"The idea is to be present — don't judge your emotions, acknowledge them," says Elizabeth Dunn, a psychology professor at the University of British Columbia. If you need help, Dunn helped get it starteda free set of wellness exercises called Peace, of the fintech company Happy Money. These exercises use research in positive psychology and cognitive behavioral therapy to increase happiness and reduce feelings of stress.
(Another caveat: If you have PTSD, use caution or consult your doctor first, as mindfulness practices can trigger, experts say, because they can reveal trauma.)
5. Practice self-compassion
This might be the toughest item on the list, says Simon-Thomas. In the West in particular, people have accepted the tendency to self-criticism as a cultural value and tend to punish themselves when dealing with setbacks and failures, she says. But excessive self-criticism gets in the way of achieving your goals.
There are three parts to practicing self-compassion, and they draw on some of the other exercises on this list: Be present in the moment rather than dwelling on the past or fearing the future. Understand that setbacks are part of being human and all humans experience them. Cultivate a warm, supportive inner voice rather than a hostile, self-critical one.
You can work on honing your inner voice of support by writing a letter to yourself and using the tone you would use if you were writing to a relative or friend who has asked for support, says Simon-Thomas. For example, if you lost your job, you could beat yourself up about it. But when a friend loses their job, you'd be more likely to say, "Hey, this wasn't meant to be. You have so much to offer and you will find the right opportunity.”
"It's an opportunity to find a different way of speaking to ourselves, which is important for overcoming difficulties and setbacks and growing with life's challenges," says Simon-Thomas.
Another major limitation: race
Almost all major happiness and well-being studies have one thing in common: the vast majority of researchers and participants are white. Lack of diversity is a major problem in most areas of psychological research: from more than 26,000 empirical articles published between 1974 and 2018 in top-ranked cognitive, developmental, and social psychology journals,only 5% highlighted breed, according to a Stanford University study published in June. The majority of editors and published authors of psychology journals were white, the study found.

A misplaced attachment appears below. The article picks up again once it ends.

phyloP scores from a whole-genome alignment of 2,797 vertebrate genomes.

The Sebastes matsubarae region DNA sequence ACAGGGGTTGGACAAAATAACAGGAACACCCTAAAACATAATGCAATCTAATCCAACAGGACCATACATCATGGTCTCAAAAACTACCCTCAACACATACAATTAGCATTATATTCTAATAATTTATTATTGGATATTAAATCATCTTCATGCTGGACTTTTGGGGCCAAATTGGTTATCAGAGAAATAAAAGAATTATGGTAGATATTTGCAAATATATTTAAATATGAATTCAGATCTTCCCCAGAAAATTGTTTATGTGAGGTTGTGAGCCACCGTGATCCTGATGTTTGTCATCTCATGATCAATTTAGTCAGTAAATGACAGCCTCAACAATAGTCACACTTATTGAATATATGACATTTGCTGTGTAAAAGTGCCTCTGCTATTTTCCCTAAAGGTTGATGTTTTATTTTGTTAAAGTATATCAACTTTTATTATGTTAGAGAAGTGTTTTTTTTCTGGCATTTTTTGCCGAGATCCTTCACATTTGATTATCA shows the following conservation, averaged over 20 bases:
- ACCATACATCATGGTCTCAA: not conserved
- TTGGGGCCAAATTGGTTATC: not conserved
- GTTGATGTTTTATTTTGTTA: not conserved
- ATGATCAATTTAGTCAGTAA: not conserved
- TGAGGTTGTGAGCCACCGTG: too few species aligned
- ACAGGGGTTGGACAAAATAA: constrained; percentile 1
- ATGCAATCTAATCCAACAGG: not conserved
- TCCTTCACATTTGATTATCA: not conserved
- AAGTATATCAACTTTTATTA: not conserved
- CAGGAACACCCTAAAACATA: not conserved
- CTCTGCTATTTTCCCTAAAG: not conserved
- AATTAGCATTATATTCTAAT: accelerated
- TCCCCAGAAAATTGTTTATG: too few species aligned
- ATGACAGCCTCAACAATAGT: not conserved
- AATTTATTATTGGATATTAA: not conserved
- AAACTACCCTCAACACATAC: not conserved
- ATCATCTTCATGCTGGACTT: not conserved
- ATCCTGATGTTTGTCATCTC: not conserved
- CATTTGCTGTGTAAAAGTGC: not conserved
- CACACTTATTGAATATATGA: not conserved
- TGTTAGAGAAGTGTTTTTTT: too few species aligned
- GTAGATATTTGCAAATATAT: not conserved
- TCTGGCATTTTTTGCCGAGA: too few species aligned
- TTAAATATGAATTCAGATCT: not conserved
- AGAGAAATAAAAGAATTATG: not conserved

"It is of theoretical and social importance to ensure that all people are represented in our science," says Steven O. Roberts, lead author of the study and assistant professor of psychology at Stanford. “From a purely statistical point of view, you can't take insights from a subset of white, middle-class Protestant US citizens and make inferences about happiness, period. Because happiness obviously goes beyond that.”
Many of the fundamentals of happiness research and the effectiveness of the exercises above would likely apply across racial groups because the underlying human biology is more powerful than differences between groups, Waldinger says. This applies in particular to social contacts. However, the daily microaggressions and fears that people of color face could change the conditions of happiness for these groups, he adds.
One of the fundamental tenets of biological science is that race plays no part in how the brain responds to any stimulus. However, researchers are only beginning to learn more about itEpigenetics-- an emerging field of science that studies how trauma can activate certain genes and how people might pass those genes on to their children.
"The social experiences associated with racial identity can create differences in our psychological experiences," says Roberts. “Biologically we are all the same. There is no biological basis for races. But there is definitely a social basis for races.”
The diversification of research populations gives us a more accurate understanding of humanity as a whole, which could help us learn more about the basics of happiness for all. Finally, "People of color can be happy," says Roberts. "Anyone can be happy."